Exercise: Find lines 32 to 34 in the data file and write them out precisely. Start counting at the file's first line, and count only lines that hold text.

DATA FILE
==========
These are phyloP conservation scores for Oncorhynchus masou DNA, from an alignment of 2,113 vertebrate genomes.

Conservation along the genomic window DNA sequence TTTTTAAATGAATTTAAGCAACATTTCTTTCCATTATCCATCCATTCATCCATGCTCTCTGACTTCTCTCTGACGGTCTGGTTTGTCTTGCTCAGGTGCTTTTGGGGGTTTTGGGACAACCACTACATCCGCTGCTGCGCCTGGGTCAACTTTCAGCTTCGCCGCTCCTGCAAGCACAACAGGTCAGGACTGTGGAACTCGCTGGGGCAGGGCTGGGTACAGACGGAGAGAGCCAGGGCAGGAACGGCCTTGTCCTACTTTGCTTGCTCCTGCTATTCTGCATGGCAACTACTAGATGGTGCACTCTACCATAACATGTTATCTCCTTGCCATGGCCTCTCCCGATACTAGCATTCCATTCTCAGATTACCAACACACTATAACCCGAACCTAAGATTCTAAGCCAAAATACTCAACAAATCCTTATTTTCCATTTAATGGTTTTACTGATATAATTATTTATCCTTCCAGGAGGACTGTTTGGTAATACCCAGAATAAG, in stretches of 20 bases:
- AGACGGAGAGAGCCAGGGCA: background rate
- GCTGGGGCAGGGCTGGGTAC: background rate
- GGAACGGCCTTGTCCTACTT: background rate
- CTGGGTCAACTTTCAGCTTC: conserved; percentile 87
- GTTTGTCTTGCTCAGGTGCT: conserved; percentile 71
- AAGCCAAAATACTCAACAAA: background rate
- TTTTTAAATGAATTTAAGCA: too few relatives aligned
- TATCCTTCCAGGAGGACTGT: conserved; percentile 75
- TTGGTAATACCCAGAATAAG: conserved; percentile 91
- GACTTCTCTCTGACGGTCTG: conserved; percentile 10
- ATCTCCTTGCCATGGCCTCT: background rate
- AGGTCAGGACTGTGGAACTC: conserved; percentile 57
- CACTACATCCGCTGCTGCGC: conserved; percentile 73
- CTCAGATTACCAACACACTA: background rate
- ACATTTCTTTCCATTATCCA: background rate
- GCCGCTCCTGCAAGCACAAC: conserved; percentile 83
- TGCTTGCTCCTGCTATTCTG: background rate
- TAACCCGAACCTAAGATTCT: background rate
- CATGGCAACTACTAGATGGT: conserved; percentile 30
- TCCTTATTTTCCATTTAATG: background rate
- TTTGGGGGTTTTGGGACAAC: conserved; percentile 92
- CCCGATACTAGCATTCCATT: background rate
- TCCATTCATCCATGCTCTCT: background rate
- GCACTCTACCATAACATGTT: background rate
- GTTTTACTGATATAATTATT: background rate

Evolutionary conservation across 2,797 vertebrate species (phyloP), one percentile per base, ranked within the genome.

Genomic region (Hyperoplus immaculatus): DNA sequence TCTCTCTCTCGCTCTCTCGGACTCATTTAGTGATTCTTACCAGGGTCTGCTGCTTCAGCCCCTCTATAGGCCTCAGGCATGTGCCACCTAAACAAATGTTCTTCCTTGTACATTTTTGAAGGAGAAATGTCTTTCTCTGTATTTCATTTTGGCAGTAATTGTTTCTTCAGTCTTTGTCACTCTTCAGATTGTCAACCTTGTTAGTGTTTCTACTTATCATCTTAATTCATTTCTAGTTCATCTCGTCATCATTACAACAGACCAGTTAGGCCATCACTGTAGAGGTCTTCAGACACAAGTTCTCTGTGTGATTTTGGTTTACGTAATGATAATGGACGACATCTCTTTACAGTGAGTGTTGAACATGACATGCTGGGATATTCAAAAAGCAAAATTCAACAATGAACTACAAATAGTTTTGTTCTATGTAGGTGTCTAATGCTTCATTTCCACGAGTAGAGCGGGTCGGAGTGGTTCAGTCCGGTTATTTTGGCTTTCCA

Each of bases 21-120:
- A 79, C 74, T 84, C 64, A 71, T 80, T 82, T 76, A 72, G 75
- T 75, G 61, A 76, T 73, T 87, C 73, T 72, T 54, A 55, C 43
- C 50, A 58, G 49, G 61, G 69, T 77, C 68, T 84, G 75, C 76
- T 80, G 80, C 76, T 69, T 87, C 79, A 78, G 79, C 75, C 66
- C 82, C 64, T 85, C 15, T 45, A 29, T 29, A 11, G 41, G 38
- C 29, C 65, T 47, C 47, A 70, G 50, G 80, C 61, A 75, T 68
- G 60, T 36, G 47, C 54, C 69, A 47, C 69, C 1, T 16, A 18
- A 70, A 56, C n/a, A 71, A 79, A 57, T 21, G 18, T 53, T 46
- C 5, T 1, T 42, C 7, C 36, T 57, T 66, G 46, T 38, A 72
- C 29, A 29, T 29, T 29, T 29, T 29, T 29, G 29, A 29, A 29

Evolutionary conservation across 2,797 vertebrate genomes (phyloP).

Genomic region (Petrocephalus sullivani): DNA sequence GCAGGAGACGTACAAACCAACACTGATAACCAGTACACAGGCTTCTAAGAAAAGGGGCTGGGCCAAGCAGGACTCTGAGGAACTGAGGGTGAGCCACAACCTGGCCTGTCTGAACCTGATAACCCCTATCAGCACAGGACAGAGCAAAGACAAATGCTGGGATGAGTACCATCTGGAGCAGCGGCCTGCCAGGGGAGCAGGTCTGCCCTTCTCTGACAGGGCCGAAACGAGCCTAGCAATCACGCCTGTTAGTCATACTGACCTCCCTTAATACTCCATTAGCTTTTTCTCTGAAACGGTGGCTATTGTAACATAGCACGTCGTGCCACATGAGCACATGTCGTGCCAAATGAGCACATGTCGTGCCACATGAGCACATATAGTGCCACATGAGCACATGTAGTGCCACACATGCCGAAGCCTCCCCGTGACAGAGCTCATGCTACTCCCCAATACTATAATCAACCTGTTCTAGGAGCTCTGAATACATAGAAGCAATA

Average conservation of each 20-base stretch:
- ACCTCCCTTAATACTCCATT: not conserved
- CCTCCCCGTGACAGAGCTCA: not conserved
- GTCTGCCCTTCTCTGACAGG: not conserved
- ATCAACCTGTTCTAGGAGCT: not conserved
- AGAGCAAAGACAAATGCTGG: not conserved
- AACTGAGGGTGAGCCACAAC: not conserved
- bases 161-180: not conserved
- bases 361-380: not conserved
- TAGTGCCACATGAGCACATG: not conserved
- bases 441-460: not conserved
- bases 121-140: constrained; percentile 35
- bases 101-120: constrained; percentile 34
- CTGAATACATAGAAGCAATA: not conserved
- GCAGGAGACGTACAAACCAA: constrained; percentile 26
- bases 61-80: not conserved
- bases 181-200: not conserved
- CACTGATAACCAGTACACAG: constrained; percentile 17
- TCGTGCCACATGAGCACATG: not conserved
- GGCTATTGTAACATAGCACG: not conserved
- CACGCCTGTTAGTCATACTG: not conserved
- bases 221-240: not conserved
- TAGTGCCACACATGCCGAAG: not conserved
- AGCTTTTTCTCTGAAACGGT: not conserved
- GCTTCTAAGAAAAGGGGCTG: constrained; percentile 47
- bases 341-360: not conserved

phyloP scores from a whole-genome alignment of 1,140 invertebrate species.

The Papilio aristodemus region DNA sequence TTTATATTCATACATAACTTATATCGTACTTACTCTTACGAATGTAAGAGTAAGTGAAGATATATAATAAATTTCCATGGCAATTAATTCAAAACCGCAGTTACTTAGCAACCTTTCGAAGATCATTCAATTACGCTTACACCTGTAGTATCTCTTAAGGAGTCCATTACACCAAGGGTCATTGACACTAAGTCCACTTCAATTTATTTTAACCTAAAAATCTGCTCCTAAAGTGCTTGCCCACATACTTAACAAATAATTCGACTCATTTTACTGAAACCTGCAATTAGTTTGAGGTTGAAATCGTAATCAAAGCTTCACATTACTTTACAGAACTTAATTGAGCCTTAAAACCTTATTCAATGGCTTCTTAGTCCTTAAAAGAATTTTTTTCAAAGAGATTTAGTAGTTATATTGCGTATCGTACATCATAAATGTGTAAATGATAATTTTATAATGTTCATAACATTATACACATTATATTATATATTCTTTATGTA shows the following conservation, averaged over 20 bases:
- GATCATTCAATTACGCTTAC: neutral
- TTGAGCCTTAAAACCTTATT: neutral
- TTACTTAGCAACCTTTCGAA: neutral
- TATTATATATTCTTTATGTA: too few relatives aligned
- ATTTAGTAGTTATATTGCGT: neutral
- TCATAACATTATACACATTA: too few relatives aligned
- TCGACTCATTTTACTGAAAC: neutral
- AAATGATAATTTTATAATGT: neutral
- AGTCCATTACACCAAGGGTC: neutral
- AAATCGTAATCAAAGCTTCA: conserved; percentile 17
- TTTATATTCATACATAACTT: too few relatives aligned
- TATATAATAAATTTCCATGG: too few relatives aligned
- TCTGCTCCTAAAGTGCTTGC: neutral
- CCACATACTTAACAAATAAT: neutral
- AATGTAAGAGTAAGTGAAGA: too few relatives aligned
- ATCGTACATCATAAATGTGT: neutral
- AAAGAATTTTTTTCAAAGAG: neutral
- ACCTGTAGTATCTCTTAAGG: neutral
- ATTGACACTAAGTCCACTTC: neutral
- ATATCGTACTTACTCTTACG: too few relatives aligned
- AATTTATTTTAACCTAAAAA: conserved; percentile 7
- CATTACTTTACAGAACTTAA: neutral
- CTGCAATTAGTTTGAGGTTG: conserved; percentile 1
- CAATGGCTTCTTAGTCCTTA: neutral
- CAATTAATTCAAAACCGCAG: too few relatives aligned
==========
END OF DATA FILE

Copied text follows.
- T 75, G 61, A 76, T 73, T 87, C 73, T 72, T 54, A 55, C 43
- C 50, A 58, G 49, G 61, G 69, T 77, C 68, T 84, G 75, C 76
- T 80, G 80, C 76, T 69, T 87, C 79, A 78, G 79, C 75, C 66